WASHINGTON, July 17, 2018 (by Michael Dickens)
The 2018 Wimbledon fortnight will be remembered for many wonderful storylines woven into the mosaic of tennis. A few that come to mind: Novak Djokovic’s return to Grand Slam excellence, Angelique Kerber’s big win over Serena Williams that left her a French Open title shy of achieving a career Grand Slam, and the endearing work ethic and competitive desire of Rafael Nadal.
Here are five other things we also learned from this year’s Championships:
Youth is not always served
For the first time in the Open Era, all four of the men’s singles semifinalists were over the age of 30. Although the #NextGenATP kids are all right, it wasn’t the millennials’ fortnight to take charge and run roughshod over the All England Club turf. Instead, from 33-year-old John Isner to Kevin Anderson and Rafael Nadal, both 32, down to Novak Djokovic, the kid of the foursome at 31, the final weekend was all about the adults shining on Centre Court.
Meanwhile, the women’s final between 36-year-old Serena Williams and Angelique Kerber, 30, was the first thirty-something ladies’ championship since Virginia Wade triumphed over Betty Stove 41 years ago – back in the day when Queen Elizabeth of England was a spry 51.
Add to the mix, Mike Bryan, 40, who won the men’s doubles with Jack Sock in the absence of his injured twin brother Bob, has become the oldest doubles No. 1, and 43-year-old Kveta Peschke became the oldest player to compete in the women’s doubles final since the sport welcomed professionals in 1968.
Finally, on the subject of age, just weeks shy of turning 37, Roger Federer proved during the first week that he still has game. As many tennis scribes quickly pointed out, despite losing a tough five-setter to Anderson (13-11 in the fifth), he came through his five matches physically unscathed – and you’ve got to admit that he looked mighty sharp in his new Uniqlo kit.
Federer: Uniqlo vs. Nike
A serious point about Roger Federer’s new 10-year, $300 million mega-blockbuster deal with Uniqlo, as pointed out by Sports Illustrated executive editor and senior writer Jon Wertheim: “Business is business. Nike didn’t think he was worth the spend and commitment. He finds an alternative offer. It went unmatched. New contract reached. Sure, it’s a pity the status of the iconic RF logo is uncertain. It’s perhaps incongruous that a player who projects exclusive elegance is now with a mainstream brand. But overall, isn’t this how commerce and negotiation is supposed to work?”
Upsets, upsets, upsets!
While there’s been plenty of talk about reducing the number of seeds at the all of the majors from 32 to 16, which would certainly guarantee some unpredictability – and plenty of upsets – in early-round matchups, it should be noted that there were 21 first-round upsets among the 64 seeded (32 men and 32 women) players at this year’s Wimbledon. One need only look at the top 10 women’s seeds, lead by No. 1 Simona Halep and No. 2 Caroline Wozniacki. By the quarterfinals, all 10 top seeds were gone. It left Angelique Kerber, seeded No. 11, as the highest remaining seed during the last week of the tournament.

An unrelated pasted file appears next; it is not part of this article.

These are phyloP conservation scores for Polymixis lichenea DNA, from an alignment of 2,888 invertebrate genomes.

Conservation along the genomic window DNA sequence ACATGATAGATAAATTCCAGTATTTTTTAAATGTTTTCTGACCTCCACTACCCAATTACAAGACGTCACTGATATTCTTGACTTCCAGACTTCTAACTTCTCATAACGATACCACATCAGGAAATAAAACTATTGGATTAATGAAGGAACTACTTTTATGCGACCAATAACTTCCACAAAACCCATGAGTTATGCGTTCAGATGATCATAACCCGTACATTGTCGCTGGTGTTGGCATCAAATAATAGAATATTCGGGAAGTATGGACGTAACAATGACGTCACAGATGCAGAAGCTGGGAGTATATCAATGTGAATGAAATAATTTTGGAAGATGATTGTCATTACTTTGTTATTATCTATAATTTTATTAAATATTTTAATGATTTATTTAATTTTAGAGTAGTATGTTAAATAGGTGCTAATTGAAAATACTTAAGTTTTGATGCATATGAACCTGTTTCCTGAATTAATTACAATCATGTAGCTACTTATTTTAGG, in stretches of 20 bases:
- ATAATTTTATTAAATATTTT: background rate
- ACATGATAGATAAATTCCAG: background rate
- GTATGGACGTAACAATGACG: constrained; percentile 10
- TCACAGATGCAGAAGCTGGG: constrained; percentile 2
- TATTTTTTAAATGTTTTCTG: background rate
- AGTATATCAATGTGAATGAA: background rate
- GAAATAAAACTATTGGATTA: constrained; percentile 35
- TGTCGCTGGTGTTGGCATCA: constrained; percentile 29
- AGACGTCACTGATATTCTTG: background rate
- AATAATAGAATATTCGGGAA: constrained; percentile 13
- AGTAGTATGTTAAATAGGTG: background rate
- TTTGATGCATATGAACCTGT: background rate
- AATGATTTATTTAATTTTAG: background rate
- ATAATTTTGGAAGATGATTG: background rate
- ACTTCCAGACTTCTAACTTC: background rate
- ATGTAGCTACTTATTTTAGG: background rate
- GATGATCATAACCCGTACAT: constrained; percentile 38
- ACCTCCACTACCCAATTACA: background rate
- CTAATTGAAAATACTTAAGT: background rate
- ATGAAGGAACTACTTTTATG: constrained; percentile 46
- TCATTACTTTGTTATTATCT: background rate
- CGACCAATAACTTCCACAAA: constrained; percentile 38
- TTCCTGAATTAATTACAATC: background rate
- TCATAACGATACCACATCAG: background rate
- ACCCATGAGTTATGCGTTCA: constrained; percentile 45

Final set tie-break needed
The mental and physical fatigue from the the six-hour plus marathon semifinal between Kevin Anderson and John Isner last Friday, in which the fifth set was stretched to 50 games (26-24 in favor of Anderson) and lasted nearly three hours alone, raised voices in favor of a fifth-set tie-break. Isner, whose 11-hour, five set (70-68 in the final set) 2010 Wimbledon victory over Nicolas Mahut, gives him some credibility to speak out on the issue, suggested a final-set tie-break be instigated at 12-all. Former Wimbledon champions John McEnroe (ESPN) and Boris Becker (BBC), who are now broadcast analysts, both spoke out in favor of change. Former British star Tim Henman, now a board member of the All England Club, was quoted by BBC Sport as saying “When we had the first Isner match, we didn’t think we would see that again. Now, I think it will be on the agenda for Wimbledon to discuss after the Championships.”
Djokovic found his mojo
After Novak Djokovic ended his two-year Grand Slam title drought by winning his fourth Wimbledon and 13th major, he said during the trophy presentation that there’s no better place in the world to start a comeback than at Wimbledon. After showing he’s still a big match player by enduring a five-set, two-day tug-of-war win over World No. 1 Rafael Nadal, then winning the final on zero days rest, Djokovic is back in the Top 10.
“I did not expect to be back in the top shape already here in Wimbledon so quickly,” said Djokovic. “If you asked me after Roland Garros, I would probably maybe doubt that. At the same time, there is a part of me that always believes in my own abilities, believes in my own quality of tennis, what I possess. Whenever I come to the tournament, and a Grand Slam especially, I believe I can have a good opportunity to fight for the trophy.”
Indeed, never doubt the greats of the sport – or write them off as being over-the-hill just because they’re over 30. That timeline has forever been extended, thanks to Roger Federer and Nadal winning the previous six major championships before Djokovic’s triumph on Sunday.